“The Desert Discovery Center is obviously a key component to the Preserve. It’s been part of the Preserve vision for decades. Clearly, it’s part of allowing people in the city who are paying for the Preserve to experience it and be a part of it. So it’s important that (A), it happen, and (B) that it happen as soon as possible consistent with doing it correctly and (C), that it be done correctly.”

I am calling for a public vote on any changes, including the DDC or a DCC-type facility, to the McDowell Sonoran Preserve costing more than $5 million or $1 more than the most expensive trailhead. And, to guarantee that such votes happen now and in the future I have taken the innovative step of proposing an amendment to the Scottsdale City Charter, which essentially serves as the city’s constitution. This is a matter bigger than the DDC. We need to ensure taxpayers and residents will always have the final say on major changes to our Preserve.

This would bind the Scottsdale City Council, now and forever, to put such issues to a public vote.

•If elected, will you support a public vote on the scope of the project, its construction and final cost to taxpayers?

I will make a public vote a priority. A Charter amendment is the only way to make sure the public is heard. My opponent, Bob Littlefield, opposes the reform. Bob seems to forget he would only have one vote on the city council. Bob seems to forget that just saying, “no” doesn’t stop the proposed Desert Discovery Center. Bob seems to forget that it is impossible for the city council to currently vote on the Desert Discovery Center because nothing formal has been submitted. And, Bob seems to forget that just saying, “no” won’t prevent future encroachments on the McDowell Sonoran Preserve.

Bob wants to leave this decision in the hands of the politicians. I want to leave this decision in the hands of the people. I have submitted an amendment to the Scottsdale City Charter, which would need voter approval. This would delay any major project at the Preserve in its tracks until a public vote. The proposal does not apply to land acquisition and maintenance.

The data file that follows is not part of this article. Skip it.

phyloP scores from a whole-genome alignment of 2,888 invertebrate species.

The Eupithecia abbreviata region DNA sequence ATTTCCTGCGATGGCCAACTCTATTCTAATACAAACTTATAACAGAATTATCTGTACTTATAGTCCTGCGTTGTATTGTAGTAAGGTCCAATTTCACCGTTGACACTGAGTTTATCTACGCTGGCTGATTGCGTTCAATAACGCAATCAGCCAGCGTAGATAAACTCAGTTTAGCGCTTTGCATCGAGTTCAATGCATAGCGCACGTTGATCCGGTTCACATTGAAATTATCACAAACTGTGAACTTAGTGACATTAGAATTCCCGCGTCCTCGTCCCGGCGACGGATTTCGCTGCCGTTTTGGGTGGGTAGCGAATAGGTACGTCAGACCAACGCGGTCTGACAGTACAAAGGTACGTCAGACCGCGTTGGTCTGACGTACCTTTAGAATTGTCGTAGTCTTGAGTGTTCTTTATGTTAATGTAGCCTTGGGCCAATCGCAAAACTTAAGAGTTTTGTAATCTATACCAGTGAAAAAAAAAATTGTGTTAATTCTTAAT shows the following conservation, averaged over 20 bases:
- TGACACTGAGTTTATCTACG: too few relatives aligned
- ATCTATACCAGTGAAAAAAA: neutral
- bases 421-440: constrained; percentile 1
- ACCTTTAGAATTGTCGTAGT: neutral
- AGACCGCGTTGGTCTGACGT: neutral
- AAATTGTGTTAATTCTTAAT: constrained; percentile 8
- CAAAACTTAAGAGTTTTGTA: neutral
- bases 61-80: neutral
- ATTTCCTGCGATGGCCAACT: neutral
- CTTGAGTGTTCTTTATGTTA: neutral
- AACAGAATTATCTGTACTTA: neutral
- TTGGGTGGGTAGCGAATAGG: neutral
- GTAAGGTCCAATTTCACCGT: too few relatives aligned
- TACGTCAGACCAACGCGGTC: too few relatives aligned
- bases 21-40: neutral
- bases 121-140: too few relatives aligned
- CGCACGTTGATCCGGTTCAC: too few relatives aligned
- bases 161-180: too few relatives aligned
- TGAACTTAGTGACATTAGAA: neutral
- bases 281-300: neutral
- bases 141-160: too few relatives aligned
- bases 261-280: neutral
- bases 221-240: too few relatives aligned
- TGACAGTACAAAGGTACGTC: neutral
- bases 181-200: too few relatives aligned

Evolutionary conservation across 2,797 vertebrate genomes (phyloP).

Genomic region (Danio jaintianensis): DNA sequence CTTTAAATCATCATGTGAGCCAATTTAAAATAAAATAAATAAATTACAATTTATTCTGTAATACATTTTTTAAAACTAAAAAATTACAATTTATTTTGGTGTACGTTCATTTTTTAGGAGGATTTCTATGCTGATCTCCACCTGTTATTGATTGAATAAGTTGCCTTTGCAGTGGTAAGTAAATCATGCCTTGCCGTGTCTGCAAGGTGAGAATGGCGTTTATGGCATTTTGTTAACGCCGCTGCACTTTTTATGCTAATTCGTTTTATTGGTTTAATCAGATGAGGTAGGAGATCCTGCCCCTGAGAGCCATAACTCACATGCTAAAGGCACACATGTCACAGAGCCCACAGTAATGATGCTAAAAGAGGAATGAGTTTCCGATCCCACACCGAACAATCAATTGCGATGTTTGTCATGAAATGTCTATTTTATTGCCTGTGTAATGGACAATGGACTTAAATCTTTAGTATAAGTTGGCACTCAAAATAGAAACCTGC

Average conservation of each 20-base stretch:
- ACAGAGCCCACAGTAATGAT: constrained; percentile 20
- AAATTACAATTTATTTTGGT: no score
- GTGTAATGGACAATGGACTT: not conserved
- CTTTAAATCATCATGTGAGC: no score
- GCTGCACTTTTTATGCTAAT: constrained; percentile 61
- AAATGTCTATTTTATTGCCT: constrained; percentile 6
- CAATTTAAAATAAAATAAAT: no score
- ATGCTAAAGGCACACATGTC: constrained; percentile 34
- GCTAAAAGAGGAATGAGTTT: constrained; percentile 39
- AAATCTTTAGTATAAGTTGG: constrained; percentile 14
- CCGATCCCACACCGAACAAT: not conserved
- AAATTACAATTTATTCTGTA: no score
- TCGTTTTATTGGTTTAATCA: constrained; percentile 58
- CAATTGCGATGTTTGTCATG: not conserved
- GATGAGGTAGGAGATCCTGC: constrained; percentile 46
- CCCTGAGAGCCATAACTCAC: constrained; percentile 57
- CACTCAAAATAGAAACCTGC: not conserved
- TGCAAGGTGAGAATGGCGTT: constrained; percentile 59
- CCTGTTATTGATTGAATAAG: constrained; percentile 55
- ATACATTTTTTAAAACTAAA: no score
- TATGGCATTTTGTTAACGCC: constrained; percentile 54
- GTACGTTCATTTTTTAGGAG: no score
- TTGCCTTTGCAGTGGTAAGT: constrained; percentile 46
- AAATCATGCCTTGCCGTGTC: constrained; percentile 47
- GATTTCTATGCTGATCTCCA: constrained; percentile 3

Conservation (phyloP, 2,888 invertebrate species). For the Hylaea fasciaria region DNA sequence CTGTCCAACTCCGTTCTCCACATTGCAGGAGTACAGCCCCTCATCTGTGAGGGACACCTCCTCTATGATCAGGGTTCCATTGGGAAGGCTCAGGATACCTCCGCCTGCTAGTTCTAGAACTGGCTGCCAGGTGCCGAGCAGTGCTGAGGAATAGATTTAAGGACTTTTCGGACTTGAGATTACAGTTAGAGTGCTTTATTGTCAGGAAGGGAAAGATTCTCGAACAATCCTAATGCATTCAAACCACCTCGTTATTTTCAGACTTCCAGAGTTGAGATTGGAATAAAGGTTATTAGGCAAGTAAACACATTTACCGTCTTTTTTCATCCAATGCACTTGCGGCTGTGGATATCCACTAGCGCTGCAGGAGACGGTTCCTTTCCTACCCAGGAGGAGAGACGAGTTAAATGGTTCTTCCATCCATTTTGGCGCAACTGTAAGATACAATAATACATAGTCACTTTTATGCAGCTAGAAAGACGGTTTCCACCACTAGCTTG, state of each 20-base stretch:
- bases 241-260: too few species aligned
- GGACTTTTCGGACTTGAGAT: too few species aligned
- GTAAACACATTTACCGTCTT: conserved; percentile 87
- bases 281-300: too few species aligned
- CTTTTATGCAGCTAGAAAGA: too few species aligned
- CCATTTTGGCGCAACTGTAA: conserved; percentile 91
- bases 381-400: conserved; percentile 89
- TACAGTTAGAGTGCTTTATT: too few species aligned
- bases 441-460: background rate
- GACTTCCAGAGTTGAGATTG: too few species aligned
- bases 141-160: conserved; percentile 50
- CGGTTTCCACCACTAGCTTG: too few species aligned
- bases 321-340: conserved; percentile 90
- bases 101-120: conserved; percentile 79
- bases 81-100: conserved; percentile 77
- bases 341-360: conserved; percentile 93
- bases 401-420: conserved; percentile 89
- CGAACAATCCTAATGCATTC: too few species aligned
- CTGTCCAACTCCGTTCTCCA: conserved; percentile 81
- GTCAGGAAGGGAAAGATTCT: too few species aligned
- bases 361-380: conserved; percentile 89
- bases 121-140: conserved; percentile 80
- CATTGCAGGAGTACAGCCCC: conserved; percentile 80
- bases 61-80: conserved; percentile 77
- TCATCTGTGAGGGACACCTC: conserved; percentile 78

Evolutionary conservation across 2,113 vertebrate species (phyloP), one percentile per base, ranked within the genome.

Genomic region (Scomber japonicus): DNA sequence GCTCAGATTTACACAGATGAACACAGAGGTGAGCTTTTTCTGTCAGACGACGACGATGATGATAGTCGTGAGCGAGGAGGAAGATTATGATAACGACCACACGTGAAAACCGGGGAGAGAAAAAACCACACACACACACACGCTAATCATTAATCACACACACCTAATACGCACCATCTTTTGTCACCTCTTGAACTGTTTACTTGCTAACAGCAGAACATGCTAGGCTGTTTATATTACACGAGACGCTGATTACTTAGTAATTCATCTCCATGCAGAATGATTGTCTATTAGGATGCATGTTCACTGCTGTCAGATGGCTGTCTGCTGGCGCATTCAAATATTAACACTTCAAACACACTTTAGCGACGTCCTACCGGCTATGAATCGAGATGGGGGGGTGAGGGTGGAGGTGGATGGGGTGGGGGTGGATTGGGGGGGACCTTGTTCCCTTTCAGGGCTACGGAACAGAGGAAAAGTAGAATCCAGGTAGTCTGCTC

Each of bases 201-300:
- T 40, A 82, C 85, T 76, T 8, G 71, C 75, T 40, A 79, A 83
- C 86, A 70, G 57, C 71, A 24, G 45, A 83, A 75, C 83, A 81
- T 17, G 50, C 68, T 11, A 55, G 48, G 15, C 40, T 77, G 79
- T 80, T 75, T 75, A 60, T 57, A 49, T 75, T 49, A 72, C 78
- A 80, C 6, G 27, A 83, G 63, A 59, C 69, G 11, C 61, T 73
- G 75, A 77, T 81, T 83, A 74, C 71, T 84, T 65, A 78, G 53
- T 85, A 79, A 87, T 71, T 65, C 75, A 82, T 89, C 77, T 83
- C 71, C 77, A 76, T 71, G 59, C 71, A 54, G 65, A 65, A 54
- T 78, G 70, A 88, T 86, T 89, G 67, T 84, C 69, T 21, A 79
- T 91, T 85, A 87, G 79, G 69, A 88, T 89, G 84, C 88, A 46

The issue of the Desert Discovery Center and major projects at the McDowell Sonoran Preserve need to be decided by voters.  Shouting “no!” at the top of your lungs may get attention, but it doesn’t get anything done. Our Preserve is too important a resource. Our residents deserve reforms not rhetoric.

Bob Littlefield

•Do you support the Desert Discovery Center? If so, how do you envision the project?

Bob Littlefield

Bob Littlefield

Eight years ago I supported what the DDC was originally intended to be, a small, low-impact desert interpretive center with no commercial activity and no nighttime events.

Sadly, in the intervening years the DDC concept was hijacked by special interests who now want to put a 30-acre “Desert Disneyland,” complete with commercial activity and nighttime events, right smack in the Gateway to our Preserve. And, to add insult to injury, they want Scottsdale taxpayers to pay for it! This is the DDC, which my opponent supports and which I oppose.

The Preserve Gateway was dedicated on May 2, 2009. It is what the DDC was originally intended to be and what I supported. The DDC I supported has been built; no more is necessary.

•If elected, will you support a public vote on the scope of the project, its construction and final cost to taxpayers?

Yes. When the citizens of Scottsdale voted to tax themselves almost a billion dollars to buy the Preserve, we were promised it would be a preserve, not, as my opponent calls it, a “park.” Even if the city council can legally put the DDC in the Preserve, I believe it would be wrong to do so without explicit consent from the voters.
My opponent also claims he supports a public vote on the DDC. Funny, he didn’t support a public vote in January of this year; then he was happy to have the council decide. Only after public outcry did he grudgingly support a non-binding vote to put the issue to the voters. You can be sure if he is re-elected to a final term he will flip again and there will be no public vote on the DDC.

The council race

Each candidate for city council agreed to respond to specific questions about the Discovery Center and their appetite for pushing for a public vote on the matter. This is what they had to say:

Suzanne Klapp

•Do you support the Desert Discovery Center? If so, how do you envision the project?

Suzanne Klapp

Suzanne Klapp

I support the planning for a Desert Discovery Center, which could be a significant amenity in the city to promote knowledge and understanding of our desert habitat among all residents and visitors. The planning has been ongoing for a number of years and became formalized this year with a proposal brought to the city by an outside organization, DDCS, in response to the city’s request for proposals.